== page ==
By all accounts, Merrick was quite a character. In Australian Football Stories, Ron Barassi said he “had a habit of talking to the ball”, including saying “come to Bloater”, “get here, ball” and “on your way, you bag of wind” (when he kicked the footy). This occasionally got Merrick into trouble, with Jim Main’s Our Game: Classic Aussie Rules Stories relating how once against Richmond he cursed a ball for not going straight, only for a Tigers player to think that he was the one being abused, resulting in an all-in brawl. Other sources have suggested this incident occurred while Merrick was playing for Yellow Cabs in the Wednesday league during the early 1930s. In Brian Hansen’s The Jack Dyer Story: The Legend of Captain Blood, Dyer said: “Bloater could take a fantastic mark. He could mark like Tarzan and kick like Cheetah. He was very embarrassed about his (kicking) technique, but tried to hide his failings by blaming the ball.”

 

Merrick’s dozen set a club record (later equalled by 1926 teammate Jack Moriarty versus North Melbourne at Arden Street in 1928), as Fitzroy recorded its highest score to that point, first twenty-goal tally and greatest eventual winning margin in its 609 matches at Brunswick Street.

 

“He (Merrick) has been out of the field for some weeks owing to a leg injury, but judging by the way he swung the old bone on Saturday, there is no need for anxiety,” voiced Chatterer in the Football Record. “May he get many more sixers before old Father Time kills off this year.” Alas, Bloater could only add three goals in the Roys’ remaining two games for a season tally of 42. However, it’s significant the Maroons won eight of the 10 matches he played and only one (plus a draw) of the six he missed, finishing half a game behind fourth-placed Richmond which reached the Grand Final.

 

Despite Merrick’s scoreboard brilliance, most critics rated centreman Clarrie Sherry as best afield. The witty Chatterer wrote: “Sherry’s play in the centre for Fitzroy was sparkling, like good wine. He has been a consistent performer this season, but he has never shown better form than in his last match. Gordon Rattray never plays a bad game, and he was in his customary fine form against Melbourne, booting the oval (ball) often toward Merrick, helping him materially in his harvest of sixers.”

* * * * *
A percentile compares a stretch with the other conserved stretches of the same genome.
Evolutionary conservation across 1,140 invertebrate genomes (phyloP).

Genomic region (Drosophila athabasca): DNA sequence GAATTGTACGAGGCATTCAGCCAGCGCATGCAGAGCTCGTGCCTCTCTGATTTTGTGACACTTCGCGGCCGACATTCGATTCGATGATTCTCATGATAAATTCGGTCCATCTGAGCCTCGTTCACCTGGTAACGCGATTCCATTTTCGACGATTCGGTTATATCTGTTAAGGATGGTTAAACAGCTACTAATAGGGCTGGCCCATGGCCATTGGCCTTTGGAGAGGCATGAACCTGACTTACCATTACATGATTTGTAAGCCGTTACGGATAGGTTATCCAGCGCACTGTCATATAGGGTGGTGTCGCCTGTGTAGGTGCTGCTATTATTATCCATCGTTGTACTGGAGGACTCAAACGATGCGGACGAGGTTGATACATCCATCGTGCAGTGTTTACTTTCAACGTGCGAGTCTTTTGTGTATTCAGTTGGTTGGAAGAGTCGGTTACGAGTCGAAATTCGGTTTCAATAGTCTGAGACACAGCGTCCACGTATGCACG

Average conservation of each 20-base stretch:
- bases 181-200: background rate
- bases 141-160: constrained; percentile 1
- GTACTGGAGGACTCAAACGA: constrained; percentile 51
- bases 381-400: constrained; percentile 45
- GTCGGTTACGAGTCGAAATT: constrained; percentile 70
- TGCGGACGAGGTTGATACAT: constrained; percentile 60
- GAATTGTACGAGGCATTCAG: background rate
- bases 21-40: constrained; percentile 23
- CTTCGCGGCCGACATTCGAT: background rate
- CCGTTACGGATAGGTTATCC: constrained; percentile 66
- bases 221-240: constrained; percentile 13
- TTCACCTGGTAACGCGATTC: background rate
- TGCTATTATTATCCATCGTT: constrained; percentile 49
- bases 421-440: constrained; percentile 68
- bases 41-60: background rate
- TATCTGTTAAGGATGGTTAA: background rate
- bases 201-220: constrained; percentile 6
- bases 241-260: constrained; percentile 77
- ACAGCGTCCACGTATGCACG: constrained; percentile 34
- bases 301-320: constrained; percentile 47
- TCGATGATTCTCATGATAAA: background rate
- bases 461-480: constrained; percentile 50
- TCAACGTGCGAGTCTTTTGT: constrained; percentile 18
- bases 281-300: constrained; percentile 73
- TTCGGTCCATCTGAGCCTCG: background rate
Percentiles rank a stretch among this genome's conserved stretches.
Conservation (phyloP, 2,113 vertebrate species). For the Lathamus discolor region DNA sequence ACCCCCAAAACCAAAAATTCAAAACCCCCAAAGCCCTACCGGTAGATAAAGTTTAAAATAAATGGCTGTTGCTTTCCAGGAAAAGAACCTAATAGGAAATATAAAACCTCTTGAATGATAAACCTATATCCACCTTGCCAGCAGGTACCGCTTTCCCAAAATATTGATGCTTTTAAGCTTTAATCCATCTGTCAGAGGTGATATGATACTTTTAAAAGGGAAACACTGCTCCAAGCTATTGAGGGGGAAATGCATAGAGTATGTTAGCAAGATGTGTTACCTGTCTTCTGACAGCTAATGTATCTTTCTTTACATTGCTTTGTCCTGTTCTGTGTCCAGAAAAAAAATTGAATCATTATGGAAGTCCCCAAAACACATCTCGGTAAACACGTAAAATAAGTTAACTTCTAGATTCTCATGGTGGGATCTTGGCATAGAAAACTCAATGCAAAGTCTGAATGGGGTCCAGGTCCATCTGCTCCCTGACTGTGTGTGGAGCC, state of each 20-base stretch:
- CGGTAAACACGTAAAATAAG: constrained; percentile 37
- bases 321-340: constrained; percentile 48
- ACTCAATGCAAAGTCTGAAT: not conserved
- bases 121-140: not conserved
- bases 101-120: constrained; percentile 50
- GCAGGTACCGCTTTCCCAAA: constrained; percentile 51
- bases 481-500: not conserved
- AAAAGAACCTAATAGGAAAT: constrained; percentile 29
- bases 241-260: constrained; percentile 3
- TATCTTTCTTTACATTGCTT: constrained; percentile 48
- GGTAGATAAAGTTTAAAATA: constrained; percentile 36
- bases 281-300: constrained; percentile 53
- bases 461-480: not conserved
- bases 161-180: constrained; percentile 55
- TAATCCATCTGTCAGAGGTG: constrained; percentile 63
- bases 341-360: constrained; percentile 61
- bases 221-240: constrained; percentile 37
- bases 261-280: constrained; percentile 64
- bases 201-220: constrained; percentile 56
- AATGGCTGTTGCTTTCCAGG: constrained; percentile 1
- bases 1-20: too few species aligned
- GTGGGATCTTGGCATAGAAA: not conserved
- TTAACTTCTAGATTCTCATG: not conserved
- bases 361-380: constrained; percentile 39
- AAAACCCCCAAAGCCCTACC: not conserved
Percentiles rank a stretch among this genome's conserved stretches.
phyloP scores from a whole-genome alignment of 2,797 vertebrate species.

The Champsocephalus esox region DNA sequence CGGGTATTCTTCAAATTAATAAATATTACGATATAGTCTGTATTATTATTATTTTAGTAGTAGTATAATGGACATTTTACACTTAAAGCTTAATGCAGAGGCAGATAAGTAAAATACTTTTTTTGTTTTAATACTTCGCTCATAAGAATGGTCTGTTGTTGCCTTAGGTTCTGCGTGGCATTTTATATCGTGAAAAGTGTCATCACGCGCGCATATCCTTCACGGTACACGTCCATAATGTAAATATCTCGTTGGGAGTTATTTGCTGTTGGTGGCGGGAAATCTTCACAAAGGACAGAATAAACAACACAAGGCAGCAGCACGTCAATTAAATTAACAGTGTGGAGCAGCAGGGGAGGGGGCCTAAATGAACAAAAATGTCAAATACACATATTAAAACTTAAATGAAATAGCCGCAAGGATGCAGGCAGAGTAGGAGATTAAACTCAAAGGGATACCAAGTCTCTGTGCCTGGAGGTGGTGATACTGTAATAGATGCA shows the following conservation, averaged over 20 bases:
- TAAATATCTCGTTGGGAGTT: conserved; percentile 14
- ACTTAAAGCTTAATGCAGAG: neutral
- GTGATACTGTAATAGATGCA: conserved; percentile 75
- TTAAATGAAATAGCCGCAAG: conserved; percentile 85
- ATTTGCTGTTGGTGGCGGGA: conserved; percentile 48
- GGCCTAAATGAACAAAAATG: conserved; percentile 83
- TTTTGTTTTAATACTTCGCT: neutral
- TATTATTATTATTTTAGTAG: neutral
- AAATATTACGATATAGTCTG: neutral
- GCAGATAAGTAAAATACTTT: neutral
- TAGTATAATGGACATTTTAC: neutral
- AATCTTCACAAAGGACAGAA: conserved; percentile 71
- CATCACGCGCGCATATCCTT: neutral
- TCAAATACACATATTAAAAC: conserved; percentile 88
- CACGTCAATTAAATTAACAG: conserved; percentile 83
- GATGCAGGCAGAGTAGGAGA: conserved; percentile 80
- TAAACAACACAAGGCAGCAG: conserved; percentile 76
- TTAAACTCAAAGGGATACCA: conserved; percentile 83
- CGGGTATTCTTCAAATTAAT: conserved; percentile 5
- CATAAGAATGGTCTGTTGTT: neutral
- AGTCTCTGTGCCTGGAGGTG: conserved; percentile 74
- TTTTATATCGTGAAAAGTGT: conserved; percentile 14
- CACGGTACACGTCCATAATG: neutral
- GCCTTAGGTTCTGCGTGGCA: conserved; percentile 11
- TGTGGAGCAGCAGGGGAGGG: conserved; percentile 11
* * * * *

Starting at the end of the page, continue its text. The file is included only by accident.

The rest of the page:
The final word goes to The Argus’s correspondent. “Although Merrick kicked twelve goals, it was obvious that he had not quite recovered from his injuries. He did not attempt to get into a crush, and his knee bandages were a great trouble to him.” The Redlegs of 101 years ago would surely have been grateful for this small mercy!

 

 

Brunswick Street, Round 16, 1919 (August 30)

 

Fitzroy 6.5 14.7 19.12 21.16 142
Melbourne 1.2 1.2 2.3 2.5 17

 

Goals: Fitzroy – B Merrick 12, S Molan 3, G Gough 2, G Rattray 2, F Keays 1, G Shaw 1. Melbourne – E Chisholm 1, G Heinz 1. Attendance: Unknown

 

Please visit www.fitzroypete.com.au to read further match descriptions from Fitzroy’s Fabulous Century: The 100 Greatest Victories, 1897-1996, published by Mr Smudge Books. Domestic buyers can purchase a copy for $30 (including postage) via PayPal or by emailing [email protected] for Mr Smudge Books’ bank account details. The book costs $50 for international buyers.

 

About Pete Carter

Author of Dreamer, Drifter, Drunk, 1919 The Royal Domination Begins and Fitzroy's Fabulous Century: The 100 Greatest Victories, 1897-1996 (see www.fitzroypete.com.au); diehard Fitzroy supporter who's never forgiven the AFL for its "clinical execution" of the RoyBoys; fanatical fan of and club historian at WAFL club East Perth, the Mighty Royals; lover of all things willow on leather (we're only talking cricket here).